Five ambitious cousins set out on a family reunion during a winter storm. They hope to please the elders and secure their inheritance, a fortune that dates back to days of slavery. Their Uncle Melvin welcomes them with open arms, but warns them to respect their family traditions. During the weekend, as each of the cousins mysteriously disappears, they learn the truths about their family legacy, blood ancestor – Chakabazz, and the ultimate sacrifice they must make in exchange for their beloved inheritance.
Worst chant ever to invoke the spirit of a long dead blood ancestor: “Come Chakabazz come! Come Chakabazz come! Come Chakabazz, come Chakabazz, come Chakabazz come!”
Written and Directed by Robert O’Hara
Starring: Rochelle Aytes, Golden Brooks, Keith David, Shawn Michael Howard, DB Woodside
75% of this movie was really good. Director Robert O’Hara knows how to film and piece together a movie. His camera shots were thought out, his use of techniques like dissolves, fades, and montages within a single camera shot were imaginative and effective. The actors were top notch throughout the film even as it devolved towards the end. Stand-out performances include the gorgeous Golden Brooks (“Beauty Shop”2005) as Karen , the only cousin at the family reunion not looking for a hand-out, Shawn Michael Howard (“Next Day Air” 2009)as Simpson, the game programmer looking to buy a satellite with his inheritance, and Keith David (“Chain Letter” 2010, “Crash” 2004, “The Thing” 1982) as the family patriarch with bad intentions. My favorite, biased as I may be, was DB Woodside (President Wayne Palmer on “24”, the best show ever before “Dexter” was made.) He’s just a really good actor who may even be to refined to play Henry, the undefeated fighter looking for his own share of any money available. He pulled it off, of course, I just want to see him in something more dramatic, more serious. He has some serious chops and someone should be tripping over themselves to give him a bigger role. He has “Leading Man” dripping off of him.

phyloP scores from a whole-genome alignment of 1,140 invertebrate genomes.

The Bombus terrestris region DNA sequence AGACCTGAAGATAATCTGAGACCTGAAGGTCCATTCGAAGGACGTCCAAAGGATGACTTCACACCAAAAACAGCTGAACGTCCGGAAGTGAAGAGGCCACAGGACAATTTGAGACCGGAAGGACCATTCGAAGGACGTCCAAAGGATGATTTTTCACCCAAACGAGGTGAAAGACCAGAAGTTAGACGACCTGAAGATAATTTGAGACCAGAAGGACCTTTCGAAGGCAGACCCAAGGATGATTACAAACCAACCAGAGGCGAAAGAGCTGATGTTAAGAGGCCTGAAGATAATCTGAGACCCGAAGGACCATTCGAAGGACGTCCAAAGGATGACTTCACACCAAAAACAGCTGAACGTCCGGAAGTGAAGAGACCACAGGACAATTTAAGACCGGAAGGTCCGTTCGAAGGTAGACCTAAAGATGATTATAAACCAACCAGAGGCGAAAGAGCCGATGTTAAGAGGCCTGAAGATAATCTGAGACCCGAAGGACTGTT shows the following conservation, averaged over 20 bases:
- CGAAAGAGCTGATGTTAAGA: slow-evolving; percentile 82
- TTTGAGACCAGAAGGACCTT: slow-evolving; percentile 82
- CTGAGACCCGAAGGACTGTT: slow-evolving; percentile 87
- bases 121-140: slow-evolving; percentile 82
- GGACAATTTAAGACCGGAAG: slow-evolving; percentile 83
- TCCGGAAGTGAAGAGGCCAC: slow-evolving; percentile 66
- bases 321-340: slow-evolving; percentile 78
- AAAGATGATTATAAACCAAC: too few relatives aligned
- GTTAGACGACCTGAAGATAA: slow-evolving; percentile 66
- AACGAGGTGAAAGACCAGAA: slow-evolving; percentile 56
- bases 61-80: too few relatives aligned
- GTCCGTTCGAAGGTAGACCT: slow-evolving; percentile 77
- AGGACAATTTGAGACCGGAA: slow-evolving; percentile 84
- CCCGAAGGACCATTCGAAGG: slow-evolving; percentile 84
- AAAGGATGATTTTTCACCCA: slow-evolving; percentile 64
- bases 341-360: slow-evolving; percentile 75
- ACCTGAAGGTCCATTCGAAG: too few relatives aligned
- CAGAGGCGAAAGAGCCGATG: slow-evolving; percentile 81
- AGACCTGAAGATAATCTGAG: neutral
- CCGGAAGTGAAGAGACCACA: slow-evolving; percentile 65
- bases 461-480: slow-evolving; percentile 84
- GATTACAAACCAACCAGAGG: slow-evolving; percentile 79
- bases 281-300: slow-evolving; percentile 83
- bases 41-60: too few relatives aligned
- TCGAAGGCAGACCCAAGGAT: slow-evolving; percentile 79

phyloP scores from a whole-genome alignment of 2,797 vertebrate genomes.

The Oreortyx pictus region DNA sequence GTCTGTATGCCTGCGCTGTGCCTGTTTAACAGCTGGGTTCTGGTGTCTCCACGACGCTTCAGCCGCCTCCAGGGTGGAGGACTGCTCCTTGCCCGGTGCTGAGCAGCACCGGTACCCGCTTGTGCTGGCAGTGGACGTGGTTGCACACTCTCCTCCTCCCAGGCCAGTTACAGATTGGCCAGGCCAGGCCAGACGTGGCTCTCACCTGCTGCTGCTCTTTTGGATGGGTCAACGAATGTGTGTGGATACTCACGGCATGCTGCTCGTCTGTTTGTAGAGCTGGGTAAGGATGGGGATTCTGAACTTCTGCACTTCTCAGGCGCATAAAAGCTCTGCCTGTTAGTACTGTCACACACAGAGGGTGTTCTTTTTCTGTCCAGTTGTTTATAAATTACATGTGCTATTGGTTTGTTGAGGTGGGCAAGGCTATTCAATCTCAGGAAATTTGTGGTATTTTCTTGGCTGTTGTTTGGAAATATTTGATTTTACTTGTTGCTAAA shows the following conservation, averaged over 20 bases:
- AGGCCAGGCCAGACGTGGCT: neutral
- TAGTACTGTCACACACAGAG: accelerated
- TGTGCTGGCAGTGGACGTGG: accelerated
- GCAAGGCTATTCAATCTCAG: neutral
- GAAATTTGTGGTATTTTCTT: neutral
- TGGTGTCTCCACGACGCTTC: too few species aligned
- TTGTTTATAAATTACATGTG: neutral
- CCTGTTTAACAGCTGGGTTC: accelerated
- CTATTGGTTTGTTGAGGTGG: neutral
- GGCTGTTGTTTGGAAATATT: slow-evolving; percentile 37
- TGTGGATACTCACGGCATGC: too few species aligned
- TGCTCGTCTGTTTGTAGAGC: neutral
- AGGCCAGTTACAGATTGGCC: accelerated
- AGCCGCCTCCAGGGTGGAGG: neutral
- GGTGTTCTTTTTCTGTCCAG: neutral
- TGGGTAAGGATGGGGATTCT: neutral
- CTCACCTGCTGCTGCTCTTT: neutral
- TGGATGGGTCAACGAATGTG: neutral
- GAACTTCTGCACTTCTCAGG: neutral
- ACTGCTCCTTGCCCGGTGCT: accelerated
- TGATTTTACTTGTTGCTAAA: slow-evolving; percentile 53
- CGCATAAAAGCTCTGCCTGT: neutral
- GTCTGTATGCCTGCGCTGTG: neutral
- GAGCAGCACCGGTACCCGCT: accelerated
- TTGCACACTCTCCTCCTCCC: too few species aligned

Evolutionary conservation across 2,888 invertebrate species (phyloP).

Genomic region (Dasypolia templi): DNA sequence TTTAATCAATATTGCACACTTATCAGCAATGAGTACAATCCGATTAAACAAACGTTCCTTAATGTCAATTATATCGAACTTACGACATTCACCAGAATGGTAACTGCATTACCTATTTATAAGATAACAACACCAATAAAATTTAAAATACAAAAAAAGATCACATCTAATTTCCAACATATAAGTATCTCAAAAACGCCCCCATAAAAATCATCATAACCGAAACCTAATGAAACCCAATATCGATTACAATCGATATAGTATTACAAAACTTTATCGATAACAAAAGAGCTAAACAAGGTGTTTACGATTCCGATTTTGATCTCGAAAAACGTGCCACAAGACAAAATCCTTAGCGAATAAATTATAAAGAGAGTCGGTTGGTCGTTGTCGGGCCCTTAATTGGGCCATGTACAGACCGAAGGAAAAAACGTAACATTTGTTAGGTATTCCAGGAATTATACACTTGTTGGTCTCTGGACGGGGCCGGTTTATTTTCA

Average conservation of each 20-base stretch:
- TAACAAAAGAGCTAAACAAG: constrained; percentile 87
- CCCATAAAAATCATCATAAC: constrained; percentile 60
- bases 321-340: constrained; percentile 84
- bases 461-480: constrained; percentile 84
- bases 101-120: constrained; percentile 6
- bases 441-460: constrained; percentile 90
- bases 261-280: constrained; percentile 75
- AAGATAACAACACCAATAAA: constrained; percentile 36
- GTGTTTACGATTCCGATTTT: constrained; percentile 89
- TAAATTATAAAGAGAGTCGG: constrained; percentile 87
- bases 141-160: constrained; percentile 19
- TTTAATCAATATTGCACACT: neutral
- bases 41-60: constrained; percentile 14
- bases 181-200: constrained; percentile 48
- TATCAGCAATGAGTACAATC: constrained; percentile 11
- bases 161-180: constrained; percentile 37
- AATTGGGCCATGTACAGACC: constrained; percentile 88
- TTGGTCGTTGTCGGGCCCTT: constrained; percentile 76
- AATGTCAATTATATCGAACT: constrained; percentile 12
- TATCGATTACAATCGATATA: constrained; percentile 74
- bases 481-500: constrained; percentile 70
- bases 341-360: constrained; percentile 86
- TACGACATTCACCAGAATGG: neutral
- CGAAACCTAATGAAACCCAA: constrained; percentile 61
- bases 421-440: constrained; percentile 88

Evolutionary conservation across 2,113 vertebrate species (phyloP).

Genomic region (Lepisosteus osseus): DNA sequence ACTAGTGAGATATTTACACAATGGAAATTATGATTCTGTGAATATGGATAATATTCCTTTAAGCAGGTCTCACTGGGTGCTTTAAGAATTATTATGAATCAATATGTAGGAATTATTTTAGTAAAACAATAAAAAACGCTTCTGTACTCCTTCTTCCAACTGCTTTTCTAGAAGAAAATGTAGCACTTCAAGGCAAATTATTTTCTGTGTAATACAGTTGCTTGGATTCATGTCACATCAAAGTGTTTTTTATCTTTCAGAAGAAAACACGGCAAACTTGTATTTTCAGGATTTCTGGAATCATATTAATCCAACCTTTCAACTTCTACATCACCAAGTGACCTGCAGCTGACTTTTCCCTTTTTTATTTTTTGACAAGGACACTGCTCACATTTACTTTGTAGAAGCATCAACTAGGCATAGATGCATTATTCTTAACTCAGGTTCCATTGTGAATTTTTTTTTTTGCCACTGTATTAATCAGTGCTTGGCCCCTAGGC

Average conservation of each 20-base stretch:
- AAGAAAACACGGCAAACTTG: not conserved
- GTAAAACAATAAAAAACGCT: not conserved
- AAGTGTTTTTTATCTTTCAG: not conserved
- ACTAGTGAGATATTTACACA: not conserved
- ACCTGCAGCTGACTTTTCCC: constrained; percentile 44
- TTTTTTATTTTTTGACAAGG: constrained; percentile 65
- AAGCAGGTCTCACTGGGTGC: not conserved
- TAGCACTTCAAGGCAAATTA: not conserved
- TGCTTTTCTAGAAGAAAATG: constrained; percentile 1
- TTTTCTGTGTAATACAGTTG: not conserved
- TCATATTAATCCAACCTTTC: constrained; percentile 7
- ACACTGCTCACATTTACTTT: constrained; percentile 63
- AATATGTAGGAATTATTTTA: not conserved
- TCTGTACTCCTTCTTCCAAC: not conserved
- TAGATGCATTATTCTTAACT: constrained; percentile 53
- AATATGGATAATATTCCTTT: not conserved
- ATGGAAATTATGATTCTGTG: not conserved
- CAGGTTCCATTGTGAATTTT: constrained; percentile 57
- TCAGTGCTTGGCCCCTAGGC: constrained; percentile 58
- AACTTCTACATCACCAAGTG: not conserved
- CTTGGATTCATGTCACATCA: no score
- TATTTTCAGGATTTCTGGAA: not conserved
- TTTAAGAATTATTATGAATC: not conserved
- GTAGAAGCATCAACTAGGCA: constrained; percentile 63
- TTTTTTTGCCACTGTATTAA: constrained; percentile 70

The story started off interesting enough. The synopsis above that I pulled from the movie’s website is exactly what the film is about and is legitimately intriguing. The characters are all believable and their motivations for being at the reunion make sense. (That is, except for the white couple who are there to help out Simpson, they’re obviously the “token” white folk, and like the red-shirted security guys in Star Trek, are the first to go. Kudos on that one, Mr. O’Hara!) The Chakabazz mythology was interesting too. He’s sort of like a black Jesus who came to save the slaves with the only caveat being that he required human sacrifice to bring them deliverance. I looked for some truth to this myth online and couldn’t find any in my usual stomping grounds, so I don’t know if it has any basis in history (which would have been really cool) or if this is something O’Hara made up. Either way it had great potential.
But from the moment we see the ritual garb of the modern-day followers of Chakabazz, the story begins losing its credibility and consequently its momentum, until finally it falls to that chant I mentioned above. I hand it to all of the actors for getting through that scene, and wonder why someone, anyone, involved with the production failed to point out that this part of the movie was beyond ridiculous.
I’d like to say that The Inheritance was a fantastic film. It certainly showcased elements that are found in fantastic films. Unfortunately, absurdity beat a good story over the head and turned what could have been a great movie into something that is only ok.